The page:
In addition to these eight research papers there are two perspective and opinion papers that emphasize the affective and emotive commonalities between music and language (Lehmann and Paquette; Omigie). Lehmann and Paquette provide a neurobehavioral approach for examining cross-domain processing of musical and vocal emotions, suggesting that studying cochlear implant users may allow for a richer understanding of neural overlap between music and language. Omigie (2015) provides evolutionary evidence for shared underlying neural mechanisms for our emotive responses to music and literature.
This E-Book provides a comprehensive snapshot of the research examining the complex overlap of neural systems for processing language and music. Both musical experience and training enhance the development of linguistic representations, emotion perception, and other cognitive skills. Furthermore, the research presented here contributes to current knowledge of neuroplastic reorganization and repair in clinical populations, and may aid in the design of new and more effective rehabilitative protocols.
MJ prepared and wrote the editorial soliciting feedback from EL and CM. EL and CM provided feedback regarding organization as well.
Conflict of Interest Statement
The authors declare that the research was conducted in the absence of any commercial or financial relationships that could be construed as a potential conflict of interest.
Norman-Haignere, S., Kanwisher, N. G., and McDermott, J. H. (2015). Distinct cortical pathways for music and speech revealed by hypothesis-free voxel decomposition. Neuron 88, 1281–1296. doi: 10.1016/j.neuron.2015.11.035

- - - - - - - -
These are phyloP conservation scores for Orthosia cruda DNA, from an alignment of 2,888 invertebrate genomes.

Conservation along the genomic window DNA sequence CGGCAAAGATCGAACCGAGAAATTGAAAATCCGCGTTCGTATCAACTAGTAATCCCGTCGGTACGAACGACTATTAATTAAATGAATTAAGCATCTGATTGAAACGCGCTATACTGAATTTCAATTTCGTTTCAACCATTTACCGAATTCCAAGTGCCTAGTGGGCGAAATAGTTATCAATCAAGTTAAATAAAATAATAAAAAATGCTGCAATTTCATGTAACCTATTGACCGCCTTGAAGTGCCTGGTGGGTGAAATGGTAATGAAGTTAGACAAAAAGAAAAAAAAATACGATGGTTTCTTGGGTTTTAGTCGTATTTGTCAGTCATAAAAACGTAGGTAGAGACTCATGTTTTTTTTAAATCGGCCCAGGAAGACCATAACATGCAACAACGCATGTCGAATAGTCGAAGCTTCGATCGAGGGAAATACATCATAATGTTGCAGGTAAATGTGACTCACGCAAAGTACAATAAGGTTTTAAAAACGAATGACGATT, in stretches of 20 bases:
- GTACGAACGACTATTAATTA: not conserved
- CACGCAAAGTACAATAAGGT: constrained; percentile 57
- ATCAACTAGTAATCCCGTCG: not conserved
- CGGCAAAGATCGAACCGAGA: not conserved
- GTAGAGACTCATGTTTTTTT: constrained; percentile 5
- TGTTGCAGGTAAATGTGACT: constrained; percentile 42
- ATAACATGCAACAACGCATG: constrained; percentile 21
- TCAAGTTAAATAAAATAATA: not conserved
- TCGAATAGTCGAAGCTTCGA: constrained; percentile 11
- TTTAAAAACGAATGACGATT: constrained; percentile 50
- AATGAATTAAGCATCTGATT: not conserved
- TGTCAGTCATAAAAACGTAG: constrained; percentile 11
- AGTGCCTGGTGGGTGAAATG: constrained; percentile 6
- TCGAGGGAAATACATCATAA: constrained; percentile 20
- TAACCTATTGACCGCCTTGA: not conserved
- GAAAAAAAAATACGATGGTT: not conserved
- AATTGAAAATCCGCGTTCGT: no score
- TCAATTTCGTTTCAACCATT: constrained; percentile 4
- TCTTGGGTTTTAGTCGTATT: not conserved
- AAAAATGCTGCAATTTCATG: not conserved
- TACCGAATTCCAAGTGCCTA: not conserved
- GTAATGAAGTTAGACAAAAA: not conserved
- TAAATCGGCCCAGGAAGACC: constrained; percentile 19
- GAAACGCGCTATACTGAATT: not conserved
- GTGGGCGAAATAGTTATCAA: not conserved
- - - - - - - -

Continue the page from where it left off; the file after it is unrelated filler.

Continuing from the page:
Rogalsky, C., Rong, F., Saberi, K., and Hickok, G. (2011). Functional anatomy of language and music perception: temporal and structural factors investigated using functional magnetic resonance imaging. J. Neurosci. 31, 3843–3852. doi: 10.1523/JNEUROSCI.4515-10.2011
Sammler, D., Grigutsch, M., Fritz, T., and Koelsch, S. (2007). Music and emotion: electrophysiological correlates of the processing of pleasant and unpleasant music. Psychophysiology 44, 293–304. doi: 10.1111/j.1469-8986.2007.00497.x
Schulze, K., Zysset, S., Mueller, K., Friederici, A. D., and Koelsch, S. (2011). Neuroarchitecture of verbal and tonal working memory in nonmusicians and musicians. Hum. Brain Mapp. 32, 771–783. doi: 10.1002/hbm.21060
Keywords: musical training, language, speech, music, auditory perception, neural plasticity, development, neural overlap
Citation: Jantzen MG, Large EW and Magne C (2016) Editorial: Overlap of Neural Systems for Processing Language and Music. Front. Psychol. 7:876. doi: 10.3389/fpsyg.2016.00876
Received: 03 May 2016; Accepted: 27 May 2016;
Published: 14 June 2016.
Edited and reviewed by: Isabelle Peretz, Université de Montréal, Canada
Copyright © 2016 Jantzen, Large and Magne. This is an open-access article distributed under the terms of the Creative Commons Attribution License (CC BY). The use, distribution or reproduction in other forums is permitted, provided the original author(s) or licensor are credited and that the original publication in this journal is cited, in accordance with accepted academic practice. No use, distribution or reproduction is permitted which does not comply with these terms.
*Correspondence: McNeel G. Jantzen, firstname.lastname@example.org